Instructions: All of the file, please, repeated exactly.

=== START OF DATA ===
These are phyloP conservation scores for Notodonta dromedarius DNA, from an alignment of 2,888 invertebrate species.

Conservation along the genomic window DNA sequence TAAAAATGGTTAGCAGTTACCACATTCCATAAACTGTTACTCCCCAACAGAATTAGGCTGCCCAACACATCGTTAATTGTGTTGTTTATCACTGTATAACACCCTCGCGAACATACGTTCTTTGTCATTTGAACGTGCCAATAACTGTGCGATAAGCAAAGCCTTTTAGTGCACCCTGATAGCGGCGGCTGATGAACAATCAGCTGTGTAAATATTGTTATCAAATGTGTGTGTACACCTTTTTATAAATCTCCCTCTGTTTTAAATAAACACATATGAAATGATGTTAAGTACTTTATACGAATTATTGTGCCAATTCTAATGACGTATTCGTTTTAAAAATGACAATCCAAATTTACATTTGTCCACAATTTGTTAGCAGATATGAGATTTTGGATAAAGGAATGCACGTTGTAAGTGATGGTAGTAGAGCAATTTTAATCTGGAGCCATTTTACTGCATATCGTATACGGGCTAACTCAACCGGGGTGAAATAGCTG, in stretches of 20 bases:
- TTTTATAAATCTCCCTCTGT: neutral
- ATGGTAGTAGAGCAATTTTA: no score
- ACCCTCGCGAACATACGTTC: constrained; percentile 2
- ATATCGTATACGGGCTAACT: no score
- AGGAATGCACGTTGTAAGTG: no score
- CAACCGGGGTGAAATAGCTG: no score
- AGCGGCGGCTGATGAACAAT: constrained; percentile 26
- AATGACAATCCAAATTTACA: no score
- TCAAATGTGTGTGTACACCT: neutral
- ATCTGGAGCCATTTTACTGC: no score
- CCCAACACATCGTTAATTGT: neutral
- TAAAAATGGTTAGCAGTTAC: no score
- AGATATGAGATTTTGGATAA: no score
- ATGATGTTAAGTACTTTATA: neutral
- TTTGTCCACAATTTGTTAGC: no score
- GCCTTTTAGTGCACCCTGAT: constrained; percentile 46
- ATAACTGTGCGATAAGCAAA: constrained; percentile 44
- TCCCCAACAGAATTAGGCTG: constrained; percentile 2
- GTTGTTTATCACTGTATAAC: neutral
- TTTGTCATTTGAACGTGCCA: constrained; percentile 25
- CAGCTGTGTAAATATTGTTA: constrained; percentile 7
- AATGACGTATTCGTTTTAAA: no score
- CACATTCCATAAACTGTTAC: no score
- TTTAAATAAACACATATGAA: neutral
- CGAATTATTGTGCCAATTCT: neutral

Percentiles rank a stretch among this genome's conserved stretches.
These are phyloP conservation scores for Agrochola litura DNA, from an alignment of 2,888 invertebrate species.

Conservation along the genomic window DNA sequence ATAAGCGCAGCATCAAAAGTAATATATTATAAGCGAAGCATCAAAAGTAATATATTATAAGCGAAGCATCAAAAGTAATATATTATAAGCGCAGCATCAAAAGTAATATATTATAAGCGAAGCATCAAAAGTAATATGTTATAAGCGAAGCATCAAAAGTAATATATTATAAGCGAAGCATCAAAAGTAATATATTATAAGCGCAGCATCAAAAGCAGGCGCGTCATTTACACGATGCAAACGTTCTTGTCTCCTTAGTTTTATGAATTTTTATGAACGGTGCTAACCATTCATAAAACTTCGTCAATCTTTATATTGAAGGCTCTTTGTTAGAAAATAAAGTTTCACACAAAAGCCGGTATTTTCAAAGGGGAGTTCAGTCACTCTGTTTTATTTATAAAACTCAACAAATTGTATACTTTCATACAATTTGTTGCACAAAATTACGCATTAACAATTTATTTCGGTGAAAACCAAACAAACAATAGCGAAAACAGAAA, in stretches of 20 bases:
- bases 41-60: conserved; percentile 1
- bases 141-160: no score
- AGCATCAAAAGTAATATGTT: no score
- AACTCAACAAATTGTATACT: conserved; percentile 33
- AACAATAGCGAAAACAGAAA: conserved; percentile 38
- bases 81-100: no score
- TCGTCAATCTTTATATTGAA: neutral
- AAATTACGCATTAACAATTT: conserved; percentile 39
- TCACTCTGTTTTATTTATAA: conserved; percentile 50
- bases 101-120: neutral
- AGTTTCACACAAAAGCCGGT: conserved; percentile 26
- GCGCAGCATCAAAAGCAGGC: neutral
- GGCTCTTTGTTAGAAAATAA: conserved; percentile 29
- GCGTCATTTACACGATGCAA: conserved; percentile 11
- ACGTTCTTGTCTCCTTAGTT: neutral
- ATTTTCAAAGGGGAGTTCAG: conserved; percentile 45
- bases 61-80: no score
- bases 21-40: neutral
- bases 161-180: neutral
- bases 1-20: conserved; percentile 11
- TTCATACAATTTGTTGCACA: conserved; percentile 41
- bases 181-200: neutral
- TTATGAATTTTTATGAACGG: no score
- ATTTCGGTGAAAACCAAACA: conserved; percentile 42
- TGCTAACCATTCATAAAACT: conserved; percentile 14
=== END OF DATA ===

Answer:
These are phyloP conservation scores for Notodonta dromedarius DNA, from an alignment of 2,888 invertebrate species.

Conservation along the genomic window DNA sequence TAAAAATGGTTAGCAGTTACCACATTCCATAAACTGTTACTCCCCAACAGAATTAGGCTGCCCAACACATCGTTAATTGTGTTGTTTATCACTGTATAACACCCTCGCGAACATACGTTCTTTGTCATTTGAACGTGCCAATAACTGTGCGATAAGCAAAGCCTTTTAGTGCACCCTGATAGCGGCGGCTGATGAACAATCAGCTGTGTAAATATTGTTATCAAATGTGTGTGTACACCTTTTTATAAATCTCCCTCTGTTTTAAATAAACACATATGAAATGATGTTAAGTACTTTATACGAATTATTGTGCCAATTCTAATGACGTATTCGTTTTAAAAATGACAATCCAAATTTACATTTGTCCACAATTTGTTAGCAGATATGAGATTTTGGATAAAGGAATGCACGTTGTAAGTGATGGTAGTAGAGCAATTTTAATCTGGAGCCATTTTACTGCATATCGTATACGGGCTAACTCAACCGGGGTGAAATAGCTG, in stretches of 20 bases:
- TTTTATAAATCTCCCTCTGT: neutral
- ATGGTAGTAGAGCAATTTTA: no score
- ACCCTCGCGAACATACGTTC: constrained; percentile 2
- ATATCGTATACGGGCTAACT: no score
- AGGAATGCACGTTGTAAGTG: no score
- CAACCGGGGTGAAATAGCTG: no score
- AGCGGCGGCTGATGAACAAT: constrained; percentile 26
- AATGACAATCCAAATTTACA: no score
- TCAAATGTGTGTGTACACCT: neutral
- ATCTGGAGCCATTTTACTGC: no score
- CCCAACACATCGTTAATTGT: neutral
- TAAAAATGGTTAGCAGTTAC: no score
- AGATATGAGATTTTGGATAA: no score
- ATGATGTTAAGTACTTTATA: neutral
- TTTGTCCACAATTTGTTAGC: no score
- GCCTTTTAGTGCACCCTGAT: constrained; percentile 46
- ATAACTGTGCGATAAGCAAA: constrained; percentile 44
- TCCCCAACAGAATTAGGCTG: constrained; percentile 2
- GTTGTTTATCACTGTATAAC: neutral
- TTTGTCATTTGAACGTGCCA: constrained; percentile 25
- CAGCTGTGTAAATATTGTTA: constrained; percentile 7
- AATGACGTATTCGTTTTAAA: no score
- CACATTCCATAAACTGTTAC: no score
- TTTAAATAAACACATATGAA: neutral
- CGAATTATTGTGCCAATTCT: neutral

Percentiles rank a stretch among this genome's conserved stretches.
These are phyloP conservation scores for Agrochola litura DNA, from an alignment of 2,888 invertebrate species.

Conservation along the genomic window DNA sequence ATAAGCGCAGCATCAAAAGTAATATATTATAAGCGAAGCATCAAAAGTAATATATTATAAGCGAAGCATCAAAAGTAATATATTATAAGCGCAGCATCAAAAGTAATATATTATAAGCGAAGCATCAAAAGTAATATGTTATAAGCGAAGCATCAAAAGTAATATATTATAAGCGAAGCATCAAAAGTAATATATTATAAGCGCAGCATCAAAAGCAGGCGCGTCATTTACACGATGCAAACGTTCTTGTCTCCTTAGTTTTATGAATTTTTATGAACGGTGCTAACCATTCATAAAACTTCGTCAATCTTTATATTGAAGGCTCTTTGTTAGAAAATAAAGTTTCACACAAAAGCCGGTATTTTCAAAGGGGAGTTCAGTCACTCTGTTTTATTTATAAAACTCAACAAATTGTATACTTTCATACAATTTGTTGCACAAAATTACGCATTAACAATTTATTTCGGTGAAAACCAAACAAACAATAGCGAAAACAGAAA, in stretches of 20 bases:
- bases 41-60: conserved; percentile 1
- bases 141-160: no score
- AGCATCAAAAGTAATATGTT: no score
- AACTCAACAAATTGTATACT: conserved; percentile 33
- AACAATAGCGAAAACAGAAA: conserved; percentile 38
- bases 81-100: no score
- TCGTCAATCTTTATATTGAA: neutral
- AAATTACGCATTAACAATTT: conserved; percentile 39
- TCACTCTGTTTTATTTATAA: conserved; percentile 50
- bases 101-120: neutral
- AGTTTCACACAAAAGCCGGT: conserved; percentile 26
- GCGCAGCATCAAAAGCAGGC: neutral
- GGCTCTTTGTTAGAAAATAA: conserved; percentile 29
- GCGTCATTTACACGATGCAA: conserved; percentile 11
- ACGTTCTTGTCTCCTTAGTT: neutral
- ATTTTCAAAGGGGAGTTCAG: conserved; percentile 45
- bases 61-80: no score
- bases 21-40: neutral
- bases 161-180: neutral
- bases 1-20: conserved; percentile 11
- TTCATACAATTTGTTGCACA: conserved; percentile 41
- bases 181-200: neutral
- TTATGAATTTTTATGAACGG: no score
- ATTTCGGTGAAAACCAAACA: conserved; percentile 42
- TGCTAACCATTCATAAAACT: conserved; percentile 14